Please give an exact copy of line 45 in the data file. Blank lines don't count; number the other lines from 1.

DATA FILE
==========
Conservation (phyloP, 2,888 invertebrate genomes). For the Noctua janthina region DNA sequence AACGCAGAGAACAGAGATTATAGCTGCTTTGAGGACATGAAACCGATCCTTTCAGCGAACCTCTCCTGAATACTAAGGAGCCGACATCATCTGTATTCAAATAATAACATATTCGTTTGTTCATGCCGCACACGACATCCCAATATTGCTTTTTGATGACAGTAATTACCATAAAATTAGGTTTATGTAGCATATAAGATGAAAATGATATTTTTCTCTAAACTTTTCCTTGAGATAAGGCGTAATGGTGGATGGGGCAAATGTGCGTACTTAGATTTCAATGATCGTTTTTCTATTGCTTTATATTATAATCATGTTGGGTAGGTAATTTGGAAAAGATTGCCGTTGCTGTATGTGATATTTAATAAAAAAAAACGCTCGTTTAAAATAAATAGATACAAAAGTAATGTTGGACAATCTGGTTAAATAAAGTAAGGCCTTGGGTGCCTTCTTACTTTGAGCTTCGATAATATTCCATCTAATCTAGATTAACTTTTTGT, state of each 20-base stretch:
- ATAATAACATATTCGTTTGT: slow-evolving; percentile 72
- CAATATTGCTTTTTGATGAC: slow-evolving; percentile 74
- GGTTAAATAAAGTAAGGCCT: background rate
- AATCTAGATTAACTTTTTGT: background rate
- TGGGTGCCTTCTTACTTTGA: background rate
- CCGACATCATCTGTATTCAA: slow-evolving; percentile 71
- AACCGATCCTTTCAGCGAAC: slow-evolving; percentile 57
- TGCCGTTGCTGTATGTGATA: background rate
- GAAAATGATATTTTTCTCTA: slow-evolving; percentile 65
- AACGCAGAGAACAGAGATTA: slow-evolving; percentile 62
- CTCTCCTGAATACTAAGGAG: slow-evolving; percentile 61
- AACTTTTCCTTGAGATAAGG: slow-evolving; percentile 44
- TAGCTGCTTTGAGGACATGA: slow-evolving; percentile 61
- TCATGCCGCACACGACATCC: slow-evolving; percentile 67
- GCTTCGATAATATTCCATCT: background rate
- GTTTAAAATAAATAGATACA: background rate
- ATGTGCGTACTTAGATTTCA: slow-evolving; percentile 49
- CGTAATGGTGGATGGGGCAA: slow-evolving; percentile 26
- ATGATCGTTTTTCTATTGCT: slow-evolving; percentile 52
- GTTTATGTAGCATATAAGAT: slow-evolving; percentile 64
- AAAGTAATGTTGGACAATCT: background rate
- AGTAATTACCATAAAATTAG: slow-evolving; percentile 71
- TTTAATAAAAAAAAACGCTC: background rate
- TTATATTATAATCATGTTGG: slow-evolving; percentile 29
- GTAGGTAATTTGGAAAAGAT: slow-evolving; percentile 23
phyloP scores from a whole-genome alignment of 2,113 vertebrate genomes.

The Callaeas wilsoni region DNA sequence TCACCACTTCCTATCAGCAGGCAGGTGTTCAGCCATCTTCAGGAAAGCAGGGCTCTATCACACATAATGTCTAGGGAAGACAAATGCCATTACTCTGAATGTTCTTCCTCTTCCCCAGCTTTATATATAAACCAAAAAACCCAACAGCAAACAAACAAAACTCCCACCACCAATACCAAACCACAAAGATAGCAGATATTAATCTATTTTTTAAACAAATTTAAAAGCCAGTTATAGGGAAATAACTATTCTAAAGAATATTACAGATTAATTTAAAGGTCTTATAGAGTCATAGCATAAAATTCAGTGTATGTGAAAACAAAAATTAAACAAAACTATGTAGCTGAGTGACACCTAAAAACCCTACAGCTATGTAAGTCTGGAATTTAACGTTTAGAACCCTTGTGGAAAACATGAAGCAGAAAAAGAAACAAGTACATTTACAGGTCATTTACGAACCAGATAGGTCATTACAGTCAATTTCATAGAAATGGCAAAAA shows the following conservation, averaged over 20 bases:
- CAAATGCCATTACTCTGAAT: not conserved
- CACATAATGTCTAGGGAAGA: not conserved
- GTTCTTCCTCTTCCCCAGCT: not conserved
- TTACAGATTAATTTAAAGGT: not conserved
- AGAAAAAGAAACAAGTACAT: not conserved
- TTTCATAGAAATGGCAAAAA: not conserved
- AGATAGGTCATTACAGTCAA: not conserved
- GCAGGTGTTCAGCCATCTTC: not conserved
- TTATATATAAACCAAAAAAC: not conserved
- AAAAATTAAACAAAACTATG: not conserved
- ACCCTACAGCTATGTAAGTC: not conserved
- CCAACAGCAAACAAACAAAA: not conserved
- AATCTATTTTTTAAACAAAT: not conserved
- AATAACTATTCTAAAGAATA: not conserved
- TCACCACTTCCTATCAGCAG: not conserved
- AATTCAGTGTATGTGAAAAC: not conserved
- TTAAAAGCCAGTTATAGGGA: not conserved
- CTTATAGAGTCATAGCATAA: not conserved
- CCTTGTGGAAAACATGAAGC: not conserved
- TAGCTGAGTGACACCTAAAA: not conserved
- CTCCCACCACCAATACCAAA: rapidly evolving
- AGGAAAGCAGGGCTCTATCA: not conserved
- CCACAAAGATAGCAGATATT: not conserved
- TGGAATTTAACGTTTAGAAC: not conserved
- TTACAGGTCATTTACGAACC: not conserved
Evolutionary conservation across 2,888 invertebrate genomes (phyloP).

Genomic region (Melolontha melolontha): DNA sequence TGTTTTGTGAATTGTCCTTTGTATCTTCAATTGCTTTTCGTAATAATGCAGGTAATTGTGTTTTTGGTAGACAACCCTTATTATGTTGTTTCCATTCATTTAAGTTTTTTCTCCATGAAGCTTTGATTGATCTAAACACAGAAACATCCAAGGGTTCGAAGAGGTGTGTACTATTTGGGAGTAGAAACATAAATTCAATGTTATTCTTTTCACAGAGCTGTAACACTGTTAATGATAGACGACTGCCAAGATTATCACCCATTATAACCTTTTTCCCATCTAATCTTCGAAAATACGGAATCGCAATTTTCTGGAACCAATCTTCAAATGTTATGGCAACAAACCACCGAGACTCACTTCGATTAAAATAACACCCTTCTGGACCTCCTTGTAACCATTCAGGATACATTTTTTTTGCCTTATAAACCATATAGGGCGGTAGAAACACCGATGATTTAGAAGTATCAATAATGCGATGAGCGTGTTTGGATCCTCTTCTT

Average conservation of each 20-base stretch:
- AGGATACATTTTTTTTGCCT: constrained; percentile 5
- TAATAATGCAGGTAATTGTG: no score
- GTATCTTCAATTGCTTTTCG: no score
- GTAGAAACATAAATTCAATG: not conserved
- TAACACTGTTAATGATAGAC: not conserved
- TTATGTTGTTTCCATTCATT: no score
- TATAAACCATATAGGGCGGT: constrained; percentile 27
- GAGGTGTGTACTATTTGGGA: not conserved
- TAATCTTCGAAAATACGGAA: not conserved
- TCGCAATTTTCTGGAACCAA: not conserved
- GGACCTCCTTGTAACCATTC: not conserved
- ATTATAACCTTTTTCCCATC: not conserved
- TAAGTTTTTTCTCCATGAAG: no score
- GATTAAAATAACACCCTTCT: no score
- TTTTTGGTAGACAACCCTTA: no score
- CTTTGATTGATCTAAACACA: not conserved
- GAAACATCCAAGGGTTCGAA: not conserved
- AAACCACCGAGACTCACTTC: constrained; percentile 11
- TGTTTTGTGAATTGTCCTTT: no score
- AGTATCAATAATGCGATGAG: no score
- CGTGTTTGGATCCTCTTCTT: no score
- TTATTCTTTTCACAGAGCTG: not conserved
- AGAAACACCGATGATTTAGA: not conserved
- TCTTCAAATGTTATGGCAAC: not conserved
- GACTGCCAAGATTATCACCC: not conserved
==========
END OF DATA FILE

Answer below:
- TTAAAAGCCAGTTATAGGGA: not conserved